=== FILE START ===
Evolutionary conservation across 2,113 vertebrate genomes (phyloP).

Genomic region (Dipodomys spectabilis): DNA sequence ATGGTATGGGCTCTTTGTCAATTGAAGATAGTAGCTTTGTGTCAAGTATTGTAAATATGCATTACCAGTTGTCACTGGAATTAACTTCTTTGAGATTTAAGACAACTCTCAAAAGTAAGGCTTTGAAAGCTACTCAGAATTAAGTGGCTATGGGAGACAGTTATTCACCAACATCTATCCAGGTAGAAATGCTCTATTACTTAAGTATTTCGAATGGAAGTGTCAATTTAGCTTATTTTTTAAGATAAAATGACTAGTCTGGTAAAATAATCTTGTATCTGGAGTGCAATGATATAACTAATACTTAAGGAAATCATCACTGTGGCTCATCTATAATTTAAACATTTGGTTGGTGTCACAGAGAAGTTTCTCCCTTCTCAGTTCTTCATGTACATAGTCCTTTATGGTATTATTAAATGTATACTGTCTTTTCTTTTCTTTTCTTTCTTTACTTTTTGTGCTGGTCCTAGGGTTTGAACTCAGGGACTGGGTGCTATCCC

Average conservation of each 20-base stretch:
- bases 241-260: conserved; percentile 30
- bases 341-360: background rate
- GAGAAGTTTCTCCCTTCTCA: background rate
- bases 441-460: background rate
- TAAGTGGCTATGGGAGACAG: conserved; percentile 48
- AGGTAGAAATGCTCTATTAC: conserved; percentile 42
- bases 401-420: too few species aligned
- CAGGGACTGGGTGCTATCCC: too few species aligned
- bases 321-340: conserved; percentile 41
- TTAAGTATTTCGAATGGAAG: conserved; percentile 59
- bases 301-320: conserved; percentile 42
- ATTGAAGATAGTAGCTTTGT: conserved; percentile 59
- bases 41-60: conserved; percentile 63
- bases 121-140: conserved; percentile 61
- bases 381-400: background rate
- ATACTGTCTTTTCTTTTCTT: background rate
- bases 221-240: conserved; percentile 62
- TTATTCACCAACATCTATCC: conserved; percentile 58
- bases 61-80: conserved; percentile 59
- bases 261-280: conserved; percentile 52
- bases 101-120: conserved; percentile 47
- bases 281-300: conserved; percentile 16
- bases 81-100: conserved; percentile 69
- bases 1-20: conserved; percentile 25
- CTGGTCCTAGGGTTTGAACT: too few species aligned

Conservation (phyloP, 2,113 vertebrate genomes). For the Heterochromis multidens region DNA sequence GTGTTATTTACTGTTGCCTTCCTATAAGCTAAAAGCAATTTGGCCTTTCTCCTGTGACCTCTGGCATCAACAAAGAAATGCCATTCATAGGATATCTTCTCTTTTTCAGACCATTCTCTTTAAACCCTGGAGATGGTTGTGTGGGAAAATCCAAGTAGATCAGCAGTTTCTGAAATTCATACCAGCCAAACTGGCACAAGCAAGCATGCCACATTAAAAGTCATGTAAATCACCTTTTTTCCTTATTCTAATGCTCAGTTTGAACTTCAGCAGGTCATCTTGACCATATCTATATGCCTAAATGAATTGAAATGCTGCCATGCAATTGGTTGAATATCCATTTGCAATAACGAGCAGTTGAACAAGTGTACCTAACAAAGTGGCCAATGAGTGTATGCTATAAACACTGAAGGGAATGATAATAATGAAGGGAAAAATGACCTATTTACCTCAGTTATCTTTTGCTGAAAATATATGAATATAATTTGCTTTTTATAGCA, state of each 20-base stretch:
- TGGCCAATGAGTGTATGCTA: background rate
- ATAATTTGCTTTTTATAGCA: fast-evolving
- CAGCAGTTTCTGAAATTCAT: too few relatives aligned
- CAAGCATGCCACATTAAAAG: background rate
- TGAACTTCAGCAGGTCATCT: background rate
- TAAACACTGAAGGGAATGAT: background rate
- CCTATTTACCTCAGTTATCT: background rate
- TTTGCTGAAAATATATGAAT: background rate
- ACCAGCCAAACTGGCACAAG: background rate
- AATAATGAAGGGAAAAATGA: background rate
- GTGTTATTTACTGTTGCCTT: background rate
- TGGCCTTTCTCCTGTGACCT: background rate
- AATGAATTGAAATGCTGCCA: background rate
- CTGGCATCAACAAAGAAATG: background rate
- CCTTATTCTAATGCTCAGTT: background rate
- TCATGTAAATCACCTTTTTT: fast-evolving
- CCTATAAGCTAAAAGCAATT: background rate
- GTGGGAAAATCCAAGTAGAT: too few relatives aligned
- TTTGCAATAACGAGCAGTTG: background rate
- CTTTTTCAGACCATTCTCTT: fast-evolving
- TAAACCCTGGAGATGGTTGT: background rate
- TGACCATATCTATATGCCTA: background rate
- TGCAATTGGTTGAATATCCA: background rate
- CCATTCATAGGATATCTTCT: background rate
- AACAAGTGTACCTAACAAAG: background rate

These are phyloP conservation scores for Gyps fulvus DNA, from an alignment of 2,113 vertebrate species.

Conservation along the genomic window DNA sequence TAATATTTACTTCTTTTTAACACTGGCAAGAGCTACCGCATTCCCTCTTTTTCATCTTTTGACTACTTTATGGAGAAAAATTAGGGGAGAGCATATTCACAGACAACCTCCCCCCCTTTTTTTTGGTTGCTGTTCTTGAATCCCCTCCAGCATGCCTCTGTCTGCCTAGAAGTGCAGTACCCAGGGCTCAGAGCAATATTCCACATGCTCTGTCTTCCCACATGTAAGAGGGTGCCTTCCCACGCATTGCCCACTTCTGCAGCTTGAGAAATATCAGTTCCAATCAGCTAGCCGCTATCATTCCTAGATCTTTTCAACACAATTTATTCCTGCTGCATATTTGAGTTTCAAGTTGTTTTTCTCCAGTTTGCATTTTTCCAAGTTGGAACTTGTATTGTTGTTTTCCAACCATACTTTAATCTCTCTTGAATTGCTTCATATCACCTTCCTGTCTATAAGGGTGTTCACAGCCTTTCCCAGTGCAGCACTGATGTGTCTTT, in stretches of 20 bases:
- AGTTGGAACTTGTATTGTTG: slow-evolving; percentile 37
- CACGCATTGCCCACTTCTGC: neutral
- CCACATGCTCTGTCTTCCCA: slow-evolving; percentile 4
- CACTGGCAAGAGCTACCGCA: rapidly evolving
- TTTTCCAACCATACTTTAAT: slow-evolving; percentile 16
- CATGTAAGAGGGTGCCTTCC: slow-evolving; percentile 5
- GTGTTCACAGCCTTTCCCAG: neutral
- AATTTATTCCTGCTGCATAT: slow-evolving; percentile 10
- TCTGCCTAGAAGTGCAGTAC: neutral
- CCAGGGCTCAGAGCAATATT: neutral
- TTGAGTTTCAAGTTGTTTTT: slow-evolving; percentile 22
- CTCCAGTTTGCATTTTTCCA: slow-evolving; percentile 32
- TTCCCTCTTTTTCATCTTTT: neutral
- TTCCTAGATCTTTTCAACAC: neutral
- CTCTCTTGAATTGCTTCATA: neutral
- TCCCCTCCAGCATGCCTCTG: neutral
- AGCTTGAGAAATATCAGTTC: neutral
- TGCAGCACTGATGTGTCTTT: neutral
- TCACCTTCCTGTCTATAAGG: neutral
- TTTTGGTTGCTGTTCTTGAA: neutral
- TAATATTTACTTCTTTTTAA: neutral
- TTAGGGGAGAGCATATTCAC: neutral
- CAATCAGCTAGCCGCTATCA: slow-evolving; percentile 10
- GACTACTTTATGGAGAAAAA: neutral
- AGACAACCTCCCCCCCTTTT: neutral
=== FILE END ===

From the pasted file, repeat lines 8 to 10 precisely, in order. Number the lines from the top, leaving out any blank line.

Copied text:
- TAAGTGGCTATGGGAGACAG: conserved; percentile 48
- AGGTAGAAATGCTCTATTAC: conserved; percentile 42
- bases 401-420: too few species aligned